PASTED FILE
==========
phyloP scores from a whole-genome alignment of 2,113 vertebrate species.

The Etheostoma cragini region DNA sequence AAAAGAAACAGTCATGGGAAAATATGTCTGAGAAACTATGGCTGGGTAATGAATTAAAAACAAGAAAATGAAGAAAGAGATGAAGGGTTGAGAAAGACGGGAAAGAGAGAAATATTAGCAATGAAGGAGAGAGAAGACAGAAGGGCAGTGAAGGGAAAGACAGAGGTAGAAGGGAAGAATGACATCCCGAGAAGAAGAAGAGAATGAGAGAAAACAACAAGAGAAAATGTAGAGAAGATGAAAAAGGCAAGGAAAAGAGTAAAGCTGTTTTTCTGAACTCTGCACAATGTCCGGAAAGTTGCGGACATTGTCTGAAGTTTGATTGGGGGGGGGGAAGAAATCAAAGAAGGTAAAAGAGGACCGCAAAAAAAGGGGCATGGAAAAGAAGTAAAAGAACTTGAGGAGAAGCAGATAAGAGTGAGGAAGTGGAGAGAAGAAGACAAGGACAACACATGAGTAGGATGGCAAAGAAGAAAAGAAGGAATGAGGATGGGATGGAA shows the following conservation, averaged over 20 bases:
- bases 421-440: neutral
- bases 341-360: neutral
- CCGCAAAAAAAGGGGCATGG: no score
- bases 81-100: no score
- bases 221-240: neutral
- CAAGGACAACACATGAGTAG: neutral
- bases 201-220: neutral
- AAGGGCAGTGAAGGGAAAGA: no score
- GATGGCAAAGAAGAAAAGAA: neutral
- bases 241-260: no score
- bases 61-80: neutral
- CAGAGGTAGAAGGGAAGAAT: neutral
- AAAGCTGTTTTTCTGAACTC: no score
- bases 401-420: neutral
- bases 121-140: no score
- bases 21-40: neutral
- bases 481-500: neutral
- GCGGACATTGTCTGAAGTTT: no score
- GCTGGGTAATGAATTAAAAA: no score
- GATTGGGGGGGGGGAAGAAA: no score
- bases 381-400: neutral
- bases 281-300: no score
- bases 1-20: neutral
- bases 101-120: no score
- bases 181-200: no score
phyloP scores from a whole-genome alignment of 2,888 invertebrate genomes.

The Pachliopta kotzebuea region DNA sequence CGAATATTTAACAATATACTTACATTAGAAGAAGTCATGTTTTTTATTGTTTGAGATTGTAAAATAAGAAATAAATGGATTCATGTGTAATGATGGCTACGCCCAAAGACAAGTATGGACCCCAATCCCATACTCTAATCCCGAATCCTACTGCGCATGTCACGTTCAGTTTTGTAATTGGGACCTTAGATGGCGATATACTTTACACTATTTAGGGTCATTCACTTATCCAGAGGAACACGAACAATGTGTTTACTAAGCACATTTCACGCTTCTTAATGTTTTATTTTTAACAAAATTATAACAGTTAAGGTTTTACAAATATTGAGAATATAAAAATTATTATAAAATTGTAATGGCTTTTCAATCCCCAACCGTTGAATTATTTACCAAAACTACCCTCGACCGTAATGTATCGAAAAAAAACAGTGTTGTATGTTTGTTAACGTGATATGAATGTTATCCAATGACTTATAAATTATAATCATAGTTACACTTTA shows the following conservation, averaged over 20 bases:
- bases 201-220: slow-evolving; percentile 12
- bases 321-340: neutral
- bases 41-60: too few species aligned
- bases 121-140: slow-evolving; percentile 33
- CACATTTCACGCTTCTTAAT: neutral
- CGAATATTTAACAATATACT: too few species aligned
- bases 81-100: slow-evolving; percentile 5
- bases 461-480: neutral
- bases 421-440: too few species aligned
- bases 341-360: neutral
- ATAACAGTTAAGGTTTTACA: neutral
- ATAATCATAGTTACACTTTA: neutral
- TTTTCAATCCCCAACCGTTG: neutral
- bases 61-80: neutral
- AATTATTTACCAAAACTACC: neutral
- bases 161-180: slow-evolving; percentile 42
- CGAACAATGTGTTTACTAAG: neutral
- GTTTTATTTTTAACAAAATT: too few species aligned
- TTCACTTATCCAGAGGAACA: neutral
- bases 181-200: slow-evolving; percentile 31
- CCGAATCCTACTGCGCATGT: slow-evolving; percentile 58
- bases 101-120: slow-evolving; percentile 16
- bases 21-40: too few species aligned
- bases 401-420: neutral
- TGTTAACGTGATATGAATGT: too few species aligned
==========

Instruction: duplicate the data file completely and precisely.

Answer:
phyloP scores from a whole-genome alignment of 2,113 vertebrate species.

The Etheostoma cragini region DNA sequence AAAAGAAACAGTCATGGGAAAATATGTCTGAGAAACTATGGCTGGGTAATGAATTAAAAACAAGAAAATGAAGAAAGAGATGAAGGGTTGAGAAAGACGGGAAAGAGAGAAATATTAGCAATGAAGGAGAGAGAAGACAGAAGGGCAGTGAAGGGAAAGACAGAGGTAGAAGGGAAGAATGACATCCCGAGAAGAAGAAGAGAATGAGAGAAAACAACAAGAGAAAATGTAGAGAAGATGAAAAAGGCAAGGAAAAGAGTAAAGCTGTTTTTCTGAACTCTGCACAATGTCCGGAAAGTTGCGGACATTGTCTGAAGTTTGATTGGGGGGGGGGAAGAAATCAAAGAAGGTAAAAGAGGACCGCAAAAAAAGGGGCATGGAAAAGAAGTAAAAGAACTTGAGGAGAAGCAGATAAGAGTGAGGAAGTGGAGAGAAGAAGACAAGGACAACACATGAGTAGGATGGCAAAGAAGAAAAGAAGGAATGAGGATGGGATGGAA shows the following conservation, averaged over 20 bases:
- bases 421-440: neutral
- bases 341-360: neutral
- CCGCAAAAAAAGGGGCATGG: no score
- bases 81-100: no score
- bases 221-240: neutral
- CAAGGACAACACATGAGTAG: neutral
- bases 201-220: neutral
- AAGGGCAGTGAAGGGAAAGA: no score
- GATGGCAAAGAAGAAAAGAA: neutral
- bases 241-260: no score
- bases 61-80: neutral
- CAGAGGTAGAAGGGAAGAAT: neutral
- AAAGCTGTTTTTCTGAACTC: no score
- bases 401-420: neutral
- bases 121-140: no score
- bases 21-40: neutral
- bases 481-500: neutral
- GCGGACATTGTCTGAAGTTT: no score
- GCTGGGTAATGAATTAAAAA: no score
- GATTGGGGGGGGGGAAGAAA: no score
- bases 381-400: neutral
- bases 281-300: no score
- bases 1-20: neutral
- bases 101-120: no score
- bases 181-200: no score
phyloP scores from a whole-genome alignment of 2,888 invertebrate genomes.

The Pachliopta kotzebuea region DNA sequence CGAATATTTAACAATATACTTACATTAGAAGAAGTCATGTTTTTTATTGTTTGAGATTGTAAAATAAGAAATAAATGGATTCATGTGTAATGATGGCTACGCCCAAAGACAAGTATGGACCCCAATCCCATACTCTAATCCCGAATCCTACTGCGCATGTCACGTTCAGTTTTGTAATTGGGACCTTAGATGGCGATATACTTTACACTATTTAGGGTCATTCACTTATCCAGAGGAACACGAACAATGTGTTTACTAAGCACATTTCACGCTTCTTAATGTTTTATTTTTAACAAAATTATAACAGTTAAGGTTTTACAAATATTGAGAATATAAAAATTATTATAAAATTGTAATGGCTTTTCAATCCCCAACCGTTGAATTATTTACCAAAACTACCCTCGACCGTAATGTATCGAAAAAAAACAGTGTTGTATGTTTGTTAACGTGATATGAATGTTATCCAATGACTTATAAATTATAATCATAGTTACACTTTA shows the following conservation, averaged over 20 bases:
- bases 201-220: slow-evolving; percentile 12
- bases 321-340: neutral
- bases 41-60: too few species aligned
- bases 121-140: slow-evolving; percentile 33
- CACATTTCACGCTTCTTAAT: neutral
- CGAATATTTAACAATATACT: too few species aligned
- bases 81-100: slow-evolving; percentile 5
- bases 461-480: neutral
- bases 421-440: too few species aligned
- bases 341-360: neutral
- ATAACAGTTAAGGTTTTACA: neutral
- ATAATCATAGTTACACTTTA: neutral
- TTTTCAATCCCCAACCGTTG: neutral
- bases 61-80: neutral
- AATTATTTACCAAAACTACC: neutral
- bases 161-180: slow-evolving; percentile 42
- CGAACAATGTGTTTACTAAG: neutral
- GTTTTATTTTTAACAAAATT: too few species aligned
- TTCACTTATCCAGAGGAACA: neutral
- bases 181-200: slow-evolving; percentile 31
- CCGAATCCTACTGCGCATGT: slow-evolving; percentile 58
- bases 101-120: slow-evolving; percentile 16
- bases 21-40: too few species aligned
- bases 401-420: neutral
- TGTTAACGTGATATGAATGT: too few species aligned